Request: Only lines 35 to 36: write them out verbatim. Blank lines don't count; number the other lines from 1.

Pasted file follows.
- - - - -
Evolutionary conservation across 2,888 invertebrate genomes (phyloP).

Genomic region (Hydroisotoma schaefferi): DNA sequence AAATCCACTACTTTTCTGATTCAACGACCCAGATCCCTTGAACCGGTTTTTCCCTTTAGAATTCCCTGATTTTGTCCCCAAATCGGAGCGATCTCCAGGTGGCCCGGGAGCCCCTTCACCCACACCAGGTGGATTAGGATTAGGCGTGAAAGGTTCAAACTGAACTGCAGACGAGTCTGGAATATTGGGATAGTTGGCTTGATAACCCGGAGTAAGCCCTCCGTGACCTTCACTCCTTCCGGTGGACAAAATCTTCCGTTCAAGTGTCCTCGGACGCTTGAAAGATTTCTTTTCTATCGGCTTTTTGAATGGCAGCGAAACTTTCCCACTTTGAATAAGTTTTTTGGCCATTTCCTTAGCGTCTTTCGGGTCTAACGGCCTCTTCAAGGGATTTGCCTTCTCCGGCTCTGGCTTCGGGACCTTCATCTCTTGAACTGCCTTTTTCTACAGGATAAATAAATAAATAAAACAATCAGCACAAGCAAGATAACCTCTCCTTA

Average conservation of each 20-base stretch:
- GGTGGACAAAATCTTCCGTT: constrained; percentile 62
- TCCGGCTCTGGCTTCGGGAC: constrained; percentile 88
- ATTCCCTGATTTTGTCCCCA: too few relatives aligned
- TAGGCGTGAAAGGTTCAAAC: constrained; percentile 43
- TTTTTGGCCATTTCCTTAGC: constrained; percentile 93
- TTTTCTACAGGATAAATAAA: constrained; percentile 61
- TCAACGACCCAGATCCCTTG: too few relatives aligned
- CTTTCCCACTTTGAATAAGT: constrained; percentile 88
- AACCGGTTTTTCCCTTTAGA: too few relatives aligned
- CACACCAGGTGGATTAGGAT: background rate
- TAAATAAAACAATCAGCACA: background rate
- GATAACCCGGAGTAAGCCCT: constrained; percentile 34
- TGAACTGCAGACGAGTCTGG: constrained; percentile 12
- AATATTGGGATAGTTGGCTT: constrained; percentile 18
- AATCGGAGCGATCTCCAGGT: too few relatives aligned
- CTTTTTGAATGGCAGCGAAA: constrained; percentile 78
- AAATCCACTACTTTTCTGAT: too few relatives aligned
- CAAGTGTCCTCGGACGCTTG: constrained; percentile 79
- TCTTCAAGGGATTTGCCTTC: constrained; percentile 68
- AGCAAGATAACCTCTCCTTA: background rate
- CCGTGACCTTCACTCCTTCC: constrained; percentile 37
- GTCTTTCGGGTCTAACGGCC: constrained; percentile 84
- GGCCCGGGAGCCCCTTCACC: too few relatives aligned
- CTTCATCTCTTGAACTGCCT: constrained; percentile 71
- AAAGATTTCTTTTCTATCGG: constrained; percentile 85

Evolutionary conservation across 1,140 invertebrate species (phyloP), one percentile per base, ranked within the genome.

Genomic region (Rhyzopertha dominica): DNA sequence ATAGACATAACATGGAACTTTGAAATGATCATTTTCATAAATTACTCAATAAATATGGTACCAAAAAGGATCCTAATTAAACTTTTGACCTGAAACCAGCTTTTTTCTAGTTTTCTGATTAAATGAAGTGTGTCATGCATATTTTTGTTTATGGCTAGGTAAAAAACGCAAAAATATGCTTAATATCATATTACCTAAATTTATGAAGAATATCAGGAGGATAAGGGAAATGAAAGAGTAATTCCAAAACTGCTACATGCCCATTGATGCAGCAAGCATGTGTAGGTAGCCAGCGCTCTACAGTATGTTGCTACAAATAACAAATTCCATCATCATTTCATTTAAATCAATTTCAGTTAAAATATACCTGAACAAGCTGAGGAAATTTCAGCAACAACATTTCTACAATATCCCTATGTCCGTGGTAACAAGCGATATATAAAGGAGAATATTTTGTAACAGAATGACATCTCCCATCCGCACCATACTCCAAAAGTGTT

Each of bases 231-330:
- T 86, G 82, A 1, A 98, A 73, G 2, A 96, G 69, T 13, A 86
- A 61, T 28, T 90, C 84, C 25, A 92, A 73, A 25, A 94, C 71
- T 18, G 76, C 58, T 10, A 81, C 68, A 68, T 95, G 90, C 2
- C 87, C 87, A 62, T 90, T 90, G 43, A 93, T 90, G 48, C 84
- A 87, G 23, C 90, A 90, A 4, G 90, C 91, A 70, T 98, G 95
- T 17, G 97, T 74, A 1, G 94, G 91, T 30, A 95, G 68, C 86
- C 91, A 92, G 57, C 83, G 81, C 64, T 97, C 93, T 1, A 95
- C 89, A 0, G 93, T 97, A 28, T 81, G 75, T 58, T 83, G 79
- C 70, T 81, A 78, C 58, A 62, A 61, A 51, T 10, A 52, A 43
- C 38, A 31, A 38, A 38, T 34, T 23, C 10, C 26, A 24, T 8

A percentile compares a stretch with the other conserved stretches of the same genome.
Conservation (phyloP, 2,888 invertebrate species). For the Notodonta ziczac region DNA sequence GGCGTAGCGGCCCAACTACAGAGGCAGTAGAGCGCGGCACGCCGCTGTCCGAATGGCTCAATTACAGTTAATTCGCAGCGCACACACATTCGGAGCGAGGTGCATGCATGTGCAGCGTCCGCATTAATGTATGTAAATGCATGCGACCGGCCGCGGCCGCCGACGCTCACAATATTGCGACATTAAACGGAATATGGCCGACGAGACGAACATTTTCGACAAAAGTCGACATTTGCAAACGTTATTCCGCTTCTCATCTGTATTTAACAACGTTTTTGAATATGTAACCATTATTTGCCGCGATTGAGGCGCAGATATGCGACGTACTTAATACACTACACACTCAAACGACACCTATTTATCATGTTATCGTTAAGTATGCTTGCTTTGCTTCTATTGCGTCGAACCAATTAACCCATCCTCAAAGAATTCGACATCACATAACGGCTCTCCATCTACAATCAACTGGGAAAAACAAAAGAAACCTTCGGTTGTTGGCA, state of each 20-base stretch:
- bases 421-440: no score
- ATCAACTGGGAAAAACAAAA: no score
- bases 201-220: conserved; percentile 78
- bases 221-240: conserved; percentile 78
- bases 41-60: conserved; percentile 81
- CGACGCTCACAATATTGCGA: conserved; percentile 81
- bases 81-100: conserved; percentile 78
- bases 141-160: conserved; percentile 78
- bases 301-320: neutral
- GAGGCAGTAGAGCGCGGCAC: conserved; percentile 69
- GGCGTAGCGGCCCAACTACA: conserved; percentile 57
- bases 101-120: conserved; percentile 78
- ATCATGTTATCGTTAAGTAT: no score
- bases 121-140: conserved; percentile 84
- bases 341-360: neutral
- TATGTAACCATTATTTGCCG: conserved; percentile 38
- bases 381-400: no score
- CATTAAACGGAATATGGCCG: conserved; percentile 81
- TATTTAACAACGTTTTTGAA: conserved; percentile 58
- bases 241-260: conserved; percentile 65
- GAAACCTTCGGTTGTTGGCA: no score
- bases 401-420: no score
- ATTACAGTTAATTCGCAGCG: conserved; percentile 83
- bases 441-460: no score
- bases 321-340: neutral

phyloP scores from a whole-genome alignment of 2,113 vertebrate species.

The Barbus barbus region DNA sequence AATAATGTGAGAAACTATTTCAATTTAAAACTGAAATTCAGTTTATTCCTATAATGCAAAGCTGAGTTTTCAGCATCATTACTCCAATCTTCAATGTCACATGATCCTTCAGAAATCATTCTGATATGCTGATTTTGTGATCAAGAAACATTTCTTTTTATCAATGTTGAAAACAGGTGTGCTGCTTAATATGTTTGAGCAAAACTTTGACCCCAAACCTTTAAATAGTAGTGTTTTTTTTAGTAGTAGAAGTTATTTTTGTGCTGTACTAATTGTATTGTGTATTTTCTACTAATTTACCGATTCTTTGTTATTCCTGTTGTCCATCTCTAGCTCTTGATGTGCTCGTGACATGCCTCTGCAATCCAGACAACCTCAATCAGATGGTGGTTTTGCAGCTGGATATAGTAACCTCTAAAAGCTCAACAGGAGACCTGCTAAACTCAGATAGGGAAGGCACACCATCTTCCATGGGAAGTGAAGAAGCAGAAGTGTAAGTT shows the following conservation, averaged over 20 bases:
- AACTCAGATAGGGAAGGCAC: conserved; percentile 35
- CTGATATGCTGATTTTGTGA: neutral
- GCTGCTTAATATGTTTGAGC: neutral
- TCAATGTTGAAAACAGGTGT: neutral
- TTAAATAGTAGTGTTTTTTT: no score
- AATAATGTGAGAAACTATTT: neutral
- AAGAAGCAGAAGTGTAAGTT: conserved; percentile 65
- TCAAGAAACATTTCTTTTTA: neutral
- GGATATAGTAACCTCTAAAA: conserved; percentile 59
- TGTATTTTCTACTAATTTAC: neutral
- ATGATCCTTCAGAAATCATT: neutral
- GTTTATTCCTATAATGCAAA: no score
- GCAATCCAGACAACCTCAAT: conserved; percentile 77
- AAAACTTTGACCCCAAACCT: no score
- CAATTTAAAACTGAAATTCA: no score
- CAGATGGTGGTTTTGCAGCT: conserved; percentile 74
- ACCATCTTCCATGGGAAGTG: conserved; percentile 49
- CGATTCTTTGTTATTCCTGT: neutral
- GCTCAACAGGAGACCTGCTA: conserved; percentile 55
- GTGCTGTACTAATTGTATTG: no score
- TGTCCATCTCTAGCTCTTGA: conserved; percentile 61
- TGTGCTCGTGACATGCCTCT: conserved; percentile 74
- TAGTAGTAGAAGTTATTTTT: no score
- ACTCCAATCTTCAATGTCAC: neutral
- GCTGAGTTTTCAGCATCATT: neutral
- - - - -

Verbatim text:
- C 87, C 87, A 62, T 90, T 90, G 43, A 93, T 90, G 48, C 84
- A 87, G 23, C 90, A 90, A 4, G 90, C 91, A 70, T 98, G 95